Vespa has not only left its mark on an entire era, it even became the symbol of a Europe struggling to rise from the catastrophe of the Second World War. Piaggio came out of the conflict with its Pontedera plant completely demolished by bombs.
Enrico Piaggio, the son of Piaggio's founder Rinaldo Piaggio, decided to leave the aeronautical field in order to address Italy's urgent need for a modern and affordable mode of transportation. The idea was to design a vehicle for the masses that could get post war Italy moving again.
Piaggio was founded in Genoa, Italy in 1884 by twenty-year-old Rinaldo Piaggio. Rinaldo’s business began with luxury ship fitting. But by the end of the century, Piaggio was also producing rail carriages, luxury coaches, truck bodies, engines, and trains.
Enrico Piaggio’s decision to enter the light mobility business was based on economic assessments and sociological considerations. It took shape thanks to the successful co-operation of the aeronautical engineer and inventor Corradino D’Ascanio (1891-1981).
An aeronautical engineer named Corradino D’Ascanio, responsible for the design and construction of the first modern helicopter, was given the job of designing a simple, robust and affordable vehicle. The vehicle had to be easy to drive for both men and women, be able to carry a passenger, and not get its driver’s clothes dirty.
D’Ascanio, who could not stand motorbikes, dreamed up a revolutionary vehicle. Dipping into his knowledge of aeronautics, he designed a vehicle built on a frame with a handlebar gear, with the engine mounted on the rear wheel. The front fork, like an aircraft’s landing gear, allowed for easy wheel changing.
From an intuition of Enrico Piaggio’s the Vespa was born, in April of 1946, when the first 15 Vespas left the Pontedera works. The first Vespa had a 98cc two-stroke engine giving 3.5 hp at 4,500 revs. It reached 60 kilometres per hour and had 3 gears.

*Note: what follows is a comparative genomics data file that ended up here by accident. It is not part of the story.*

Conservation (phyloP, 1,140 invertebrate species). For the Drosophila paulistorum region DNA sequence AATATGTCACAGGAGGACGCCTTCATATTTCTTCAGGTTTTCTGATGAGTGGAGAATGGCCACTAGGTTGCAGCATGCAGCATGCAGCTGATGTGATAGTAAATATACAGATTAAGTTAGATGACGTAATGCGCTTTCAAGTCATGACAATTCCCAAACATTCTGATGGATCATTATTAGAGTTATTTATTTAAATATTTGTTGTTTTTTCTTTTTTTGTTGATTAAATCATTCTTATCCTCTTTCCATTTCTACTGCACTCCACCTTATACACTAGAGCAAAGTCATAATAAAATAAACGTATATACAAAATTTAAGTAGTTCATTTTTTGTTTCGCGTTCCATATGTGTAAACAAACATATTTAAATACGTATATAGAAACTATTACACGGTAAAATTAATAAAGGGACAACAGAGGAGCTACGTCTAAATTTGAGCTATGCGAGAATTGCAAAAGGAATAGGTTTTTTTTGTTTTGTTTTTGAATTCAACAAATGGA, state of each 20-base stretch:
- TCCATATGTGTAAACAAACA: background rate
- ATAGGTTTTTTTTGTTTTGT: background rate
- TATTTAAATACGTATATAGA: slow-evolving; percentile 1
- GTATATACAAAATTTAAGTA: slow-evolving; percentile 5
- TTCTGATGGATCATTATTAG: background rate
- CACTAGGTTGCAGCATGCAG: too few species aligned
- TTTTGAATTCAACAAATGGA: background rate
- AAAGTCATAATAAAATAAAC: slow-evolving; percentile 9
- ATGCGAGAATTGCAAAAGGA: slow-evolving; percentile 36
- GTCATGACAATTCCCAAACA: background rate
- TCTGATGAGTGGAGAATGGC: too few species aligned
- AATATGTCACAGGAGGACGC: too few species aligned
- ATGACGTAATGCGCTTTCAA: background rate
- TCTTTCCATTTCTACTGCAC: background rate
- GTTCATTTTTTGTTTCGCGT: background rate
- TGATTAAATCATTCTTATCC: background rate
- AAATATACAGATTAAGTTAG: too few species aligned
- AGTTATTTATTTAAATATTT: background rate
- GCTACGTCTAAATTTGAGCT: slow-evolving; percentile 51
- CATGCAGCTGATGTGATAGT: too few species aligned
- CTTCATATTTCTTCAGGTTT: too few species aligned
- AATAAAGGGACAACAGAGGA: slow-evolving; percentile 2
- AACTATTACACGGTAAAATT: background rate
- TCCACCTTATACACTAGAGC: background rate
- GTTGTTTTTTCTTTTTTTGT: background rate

This was a real two-wheeled utility vehicle. But it did not resemble an uncomfortable and noisy motorbike; it emanated class and elegance at first glance.
Vespa’s success was a phenomenon never to be repeated again. By the end of 1949, 35,000 units had been produced. Italy was getting over its war wounds and getting about on Vespas. In ten years, one million were produced. By the mid-fifties, Vespa was being produced in Germany, Great Britain, France, Belgium, and Spain, and of course, Italy. And just a few years later, in India and Indonesia.
The 125 of 1948, the legendary 150 GS of 1955, the 50cc of 1963, 1968’s Primavera, the PX, born in 1978 and still today produced in the classic 125, 150 and 200cc versions are just some of the steps that have distinguished the technical and stylistic evolution of the world’s most famous two-wheeler.
But Vespa is not just a commercial phenomenon. It is an event that has involved the story of social custom. During the “Dolce Vita” years, “Vespa” meant “scooter”; foreign newspaper correspondents described Italy as “Vespa country» and the role Vespa played in Italian society is shown by its appearance in dozens of films.
One is struck by Vespa’s ability to live on from one generation of youngsters to a different one, subtly modifying its image each time. The first Vespa offered mobility to everyone. Then, it became the two-wheeler for the time of economic boom. And during the sixties and seventies, it was the vehicle for the propagation of the revolution of ideas that the kids of those years were establishing. Advertising campaigns like “Who Vespas gets to eat the apple” have symbolised an era in our history.
For more than 50 years, Vespa has fascinated millions of people and given the world an irreplaceable icon of Italian style and a means of personal transport that has become synonymous with freedom.